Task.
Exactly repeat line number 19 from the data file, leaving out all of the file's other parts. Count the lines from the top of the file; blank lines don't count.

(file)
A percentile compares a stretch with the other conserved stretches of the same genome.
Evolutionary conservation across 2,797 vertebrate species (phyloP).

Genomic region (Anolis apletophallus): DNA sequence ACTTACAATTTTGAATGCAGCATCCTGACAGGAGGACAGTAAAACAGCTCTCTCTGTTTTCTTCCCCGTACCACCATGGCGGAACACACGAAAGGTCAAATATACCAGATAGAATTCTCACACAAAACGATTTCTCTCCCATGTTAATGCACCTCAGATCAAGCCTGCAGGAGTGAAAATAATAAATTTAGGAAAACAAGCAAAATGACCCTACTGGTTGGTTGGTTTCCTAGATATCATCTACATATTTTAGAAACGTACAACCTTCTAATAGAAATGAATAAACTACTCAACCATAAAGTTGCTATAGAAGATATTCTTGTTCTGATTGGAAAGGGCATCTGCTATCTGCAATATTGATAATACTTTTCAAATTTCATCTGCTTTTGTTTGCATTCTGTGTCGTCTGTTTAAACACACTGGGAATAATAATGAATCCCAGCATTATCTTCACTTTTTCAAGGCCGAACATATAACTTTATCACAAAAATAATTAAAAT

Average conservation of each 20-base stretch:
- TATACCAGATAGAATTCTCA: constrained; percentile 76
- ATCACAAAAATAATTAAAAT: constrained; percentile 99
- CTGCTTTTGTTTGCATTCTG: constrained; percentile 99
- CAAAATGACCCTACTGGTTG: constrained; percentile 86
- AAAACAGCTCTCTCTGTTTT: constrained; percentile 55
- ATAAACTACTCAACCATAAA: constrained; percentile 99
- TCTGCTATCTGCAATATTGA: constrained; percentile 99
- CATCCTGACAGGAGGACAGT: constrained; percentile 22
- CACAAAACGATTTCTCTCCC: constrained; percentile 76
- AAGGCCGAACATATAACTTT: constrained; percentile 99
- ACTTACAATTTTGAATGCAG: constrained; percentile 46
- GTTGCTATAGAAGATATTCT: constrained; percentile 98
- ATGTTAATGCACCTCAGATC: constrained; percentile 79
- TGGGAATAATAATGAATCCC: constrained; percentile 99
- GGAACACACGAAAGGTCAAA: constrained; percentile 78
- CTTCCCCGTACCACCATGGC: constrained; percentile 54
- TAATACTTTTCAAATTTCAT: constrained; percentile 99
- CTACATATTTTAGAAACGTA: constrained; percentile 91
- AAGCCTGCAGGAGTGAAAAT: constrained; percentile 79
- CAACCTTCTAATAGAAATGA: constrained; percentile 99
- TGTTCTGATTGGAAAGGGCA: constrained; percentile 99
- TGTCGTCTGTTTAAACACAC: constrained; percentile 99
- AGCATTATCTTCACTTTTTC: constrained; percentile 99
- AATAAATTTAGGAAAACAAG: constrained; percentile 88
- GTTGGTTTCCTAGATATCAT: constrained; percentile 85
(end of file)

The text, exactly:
- GGAACACACGAAAGGTCAAA: constrained; percentile 78